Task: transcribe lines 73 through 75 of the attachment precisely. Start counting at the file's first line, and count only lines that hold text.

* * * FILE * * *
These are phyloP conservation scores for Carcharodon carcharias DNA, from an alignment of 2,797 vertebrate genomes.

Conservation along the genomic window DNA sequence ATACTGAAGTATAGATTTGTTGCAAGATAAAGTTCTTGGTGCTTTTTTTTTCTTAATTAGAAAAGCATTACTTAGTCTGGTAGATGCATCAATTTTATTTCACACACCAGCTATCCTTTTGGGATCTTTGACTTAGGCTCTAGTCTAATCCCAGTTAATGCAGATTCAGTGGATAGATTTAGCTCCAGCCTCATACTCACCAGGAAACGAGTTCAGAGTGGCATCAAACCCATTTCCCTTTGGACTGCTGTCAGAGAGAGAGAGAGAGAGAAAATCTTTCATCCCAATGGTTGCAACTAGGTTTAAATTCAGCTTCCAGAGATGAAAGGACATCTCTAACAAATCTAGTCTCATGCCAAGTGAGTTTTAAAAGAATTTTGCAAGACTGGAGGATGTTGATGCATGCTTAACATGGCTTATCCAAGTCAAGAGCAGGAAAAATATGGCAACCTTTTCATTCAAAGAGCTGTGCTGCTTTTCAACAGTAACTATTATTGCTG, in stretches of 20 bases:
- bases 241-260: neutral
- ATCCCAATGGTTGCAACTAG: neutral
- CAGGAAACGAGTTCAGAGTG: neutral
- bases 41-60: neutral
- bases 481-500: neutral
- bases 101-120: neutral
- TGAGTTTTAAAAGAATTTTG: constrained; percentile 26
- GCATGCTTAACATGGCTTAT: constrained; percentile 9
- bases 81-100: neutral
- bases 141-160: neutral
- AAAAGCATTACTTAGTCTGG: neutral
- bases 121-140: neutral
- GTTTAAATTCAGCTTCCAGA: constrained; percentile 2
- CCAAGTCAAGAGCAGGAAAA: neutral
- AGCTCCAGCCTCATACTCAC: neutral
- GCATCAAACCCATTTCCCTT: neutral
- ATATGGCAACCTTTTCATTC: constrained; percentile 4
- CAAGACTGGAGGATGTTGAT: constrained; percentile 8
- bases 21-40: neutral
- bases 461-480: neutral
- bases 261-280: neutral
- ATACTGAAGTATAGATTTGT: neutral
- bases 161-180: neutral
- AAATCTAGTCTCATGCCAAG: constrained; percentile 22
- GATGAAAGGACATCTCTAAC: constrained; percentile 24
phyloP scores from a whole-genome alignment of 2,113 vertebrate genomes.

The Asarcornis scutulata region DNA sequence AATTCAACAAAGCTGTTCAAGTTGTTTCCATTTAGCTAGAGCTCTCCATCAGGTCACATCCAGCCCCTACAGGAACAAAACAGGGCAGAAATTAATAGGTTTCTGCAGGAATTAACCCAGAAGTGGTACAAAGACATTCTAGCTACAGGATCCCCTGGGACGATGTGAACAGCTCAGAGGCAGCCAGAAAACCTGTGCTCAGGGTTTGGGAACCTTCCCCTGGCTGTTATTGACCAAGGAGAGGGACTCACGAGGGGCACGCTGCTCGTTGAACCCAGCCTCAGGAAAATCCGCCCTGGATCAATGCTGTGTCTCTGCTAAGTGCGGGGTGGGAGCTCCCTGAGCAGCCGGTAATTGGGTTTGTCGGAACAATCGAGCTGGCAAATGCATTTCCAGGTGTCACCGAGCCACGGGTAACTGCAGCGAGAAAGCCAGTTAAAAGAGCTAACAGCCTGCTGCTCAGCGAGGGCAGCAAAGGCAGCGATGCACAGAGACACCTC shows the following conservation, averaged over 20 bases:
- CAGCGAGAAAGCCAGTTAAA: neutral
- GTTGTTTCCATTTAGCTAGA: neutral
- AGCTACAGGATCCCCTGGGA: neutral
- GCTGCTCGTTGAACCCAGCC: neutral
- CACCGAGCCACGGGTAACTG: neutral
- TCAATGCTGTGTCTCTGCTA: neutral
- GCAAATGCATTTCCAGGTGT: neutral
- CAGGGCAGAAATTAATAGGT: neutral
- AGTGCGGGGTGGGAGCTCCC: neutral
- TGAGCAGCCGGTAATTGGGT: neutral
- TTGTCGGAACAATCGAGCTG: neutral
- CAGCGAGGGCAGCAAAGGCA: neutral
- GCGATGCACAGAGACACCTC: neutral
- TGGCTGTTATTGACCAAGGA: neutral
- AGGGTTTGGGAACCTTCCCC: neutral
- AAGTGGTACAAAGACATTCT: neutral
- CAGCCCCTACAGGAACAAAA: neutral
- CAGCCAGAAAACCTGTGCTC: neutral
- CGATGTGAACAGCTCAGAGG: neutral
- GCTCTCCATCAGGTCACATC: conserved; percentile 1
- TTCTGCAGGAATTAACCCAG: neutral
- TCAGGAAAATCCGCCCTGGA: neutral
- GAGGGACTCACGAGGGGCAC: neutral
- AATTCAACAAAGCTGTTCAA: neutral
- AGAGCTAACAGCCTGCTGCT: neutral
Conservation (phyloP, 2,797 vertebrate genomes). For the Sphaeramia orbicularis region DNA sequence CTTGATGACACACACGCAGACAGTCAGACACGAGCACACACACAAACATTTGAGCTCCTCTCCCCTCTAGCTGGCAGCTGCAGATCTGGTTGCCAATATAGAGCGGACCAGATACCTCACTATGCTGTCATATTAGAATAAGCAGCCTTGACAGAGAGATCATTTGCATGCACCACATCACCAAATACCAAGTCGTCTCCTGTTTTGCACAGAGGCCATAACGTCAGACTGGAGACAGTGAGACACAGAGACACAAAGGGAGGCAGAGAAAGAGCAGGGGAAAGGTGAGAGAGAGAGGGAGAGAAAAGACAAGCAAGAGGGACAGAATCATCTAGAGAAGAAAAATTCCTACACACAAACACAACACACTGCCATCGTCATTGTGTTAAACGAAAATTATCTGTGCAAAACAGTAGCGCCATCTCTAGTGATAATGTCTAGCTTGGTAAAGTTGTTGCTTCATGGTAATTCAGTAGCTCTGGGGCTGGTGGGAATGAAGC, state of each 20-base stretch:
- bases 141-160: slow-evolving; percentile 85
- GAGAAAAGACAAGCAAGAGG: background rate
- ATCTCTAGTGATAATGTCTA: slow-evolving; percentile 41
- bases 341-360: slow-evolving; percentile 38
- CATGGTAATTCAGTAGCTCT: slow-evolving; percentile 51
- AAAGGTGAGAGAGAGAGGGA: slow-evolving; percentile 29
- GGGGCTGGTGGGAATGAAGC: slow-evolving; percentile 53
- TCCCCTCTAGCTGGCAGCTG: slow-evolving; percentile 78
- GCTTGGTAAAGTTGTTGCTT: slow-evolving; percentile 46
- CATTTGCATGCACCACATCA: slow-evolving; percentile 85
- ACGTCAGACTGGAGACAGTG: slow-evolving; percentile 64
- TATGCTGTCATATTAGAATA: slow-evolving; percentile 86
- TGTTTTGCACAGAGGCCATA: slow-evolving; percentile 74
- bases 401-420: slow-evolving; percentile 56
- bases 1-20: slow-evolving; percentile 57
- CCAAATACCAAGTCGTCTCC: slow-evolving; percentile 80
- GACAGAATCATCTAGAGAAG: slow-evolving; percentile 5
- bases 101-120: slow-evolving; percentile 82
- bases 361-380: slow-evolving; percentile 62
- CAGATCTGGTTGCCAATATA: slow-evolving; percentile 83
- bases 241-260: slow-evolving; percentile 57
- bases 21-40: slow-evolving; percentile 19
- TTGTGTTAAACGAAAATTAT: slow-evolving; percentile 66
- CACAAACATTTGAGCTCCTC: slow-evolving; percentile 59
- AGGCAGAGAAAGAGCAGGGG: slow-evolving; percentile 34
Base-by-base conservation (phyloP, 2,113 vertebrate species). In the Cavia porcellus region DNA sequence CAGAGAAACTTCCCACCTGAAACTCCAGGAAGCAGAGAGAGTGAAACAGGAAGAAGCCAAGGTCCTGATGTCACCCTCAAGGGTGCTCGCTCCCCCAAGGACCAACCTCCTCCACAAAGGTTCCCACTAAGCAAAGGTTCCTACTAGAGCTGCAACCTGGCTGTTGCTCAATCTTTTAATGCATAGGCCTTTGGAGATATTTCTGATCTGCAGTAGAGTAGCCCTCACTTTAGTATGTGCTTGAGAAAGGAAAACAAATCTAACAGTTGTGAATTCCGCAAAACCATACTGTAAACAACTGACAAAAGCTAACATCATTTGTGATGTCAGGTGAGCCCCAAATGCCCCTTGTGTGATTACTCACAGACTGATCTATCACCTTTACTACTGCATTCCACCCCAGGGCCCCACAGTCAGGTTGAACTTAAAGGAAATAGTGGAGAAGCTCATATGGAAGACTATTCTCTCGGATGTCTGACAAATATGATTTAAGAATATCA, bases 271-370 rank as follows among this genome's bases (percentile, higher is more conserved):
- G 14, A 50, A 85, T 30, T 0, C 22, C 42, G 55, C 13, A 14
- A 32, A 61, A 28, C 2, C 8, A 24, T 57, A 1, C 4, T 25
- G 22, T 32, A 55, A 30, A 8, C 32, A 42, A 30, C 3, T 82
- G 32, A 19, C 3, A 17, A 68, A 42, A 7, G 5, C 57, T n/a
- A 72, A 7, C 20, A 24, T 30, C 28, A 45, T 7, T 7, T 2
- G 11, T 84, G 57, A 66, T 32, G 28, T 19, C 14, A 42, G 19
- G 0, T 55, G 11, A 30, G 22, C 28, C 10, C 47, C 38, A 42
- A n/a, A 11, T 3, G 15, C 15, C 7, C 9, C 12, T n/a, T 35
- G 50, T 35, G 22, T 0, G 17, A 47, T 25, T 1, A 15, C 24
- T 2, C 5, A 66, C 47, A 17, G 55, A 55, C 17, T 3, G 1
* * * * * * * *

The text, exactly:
- bases 101-120: slow-evolving; percentile 82
- bases 361-380: slow-evolving; percentile 62
- CAGATCTGGTTGCCAATATA: slow-evolving; percentile 83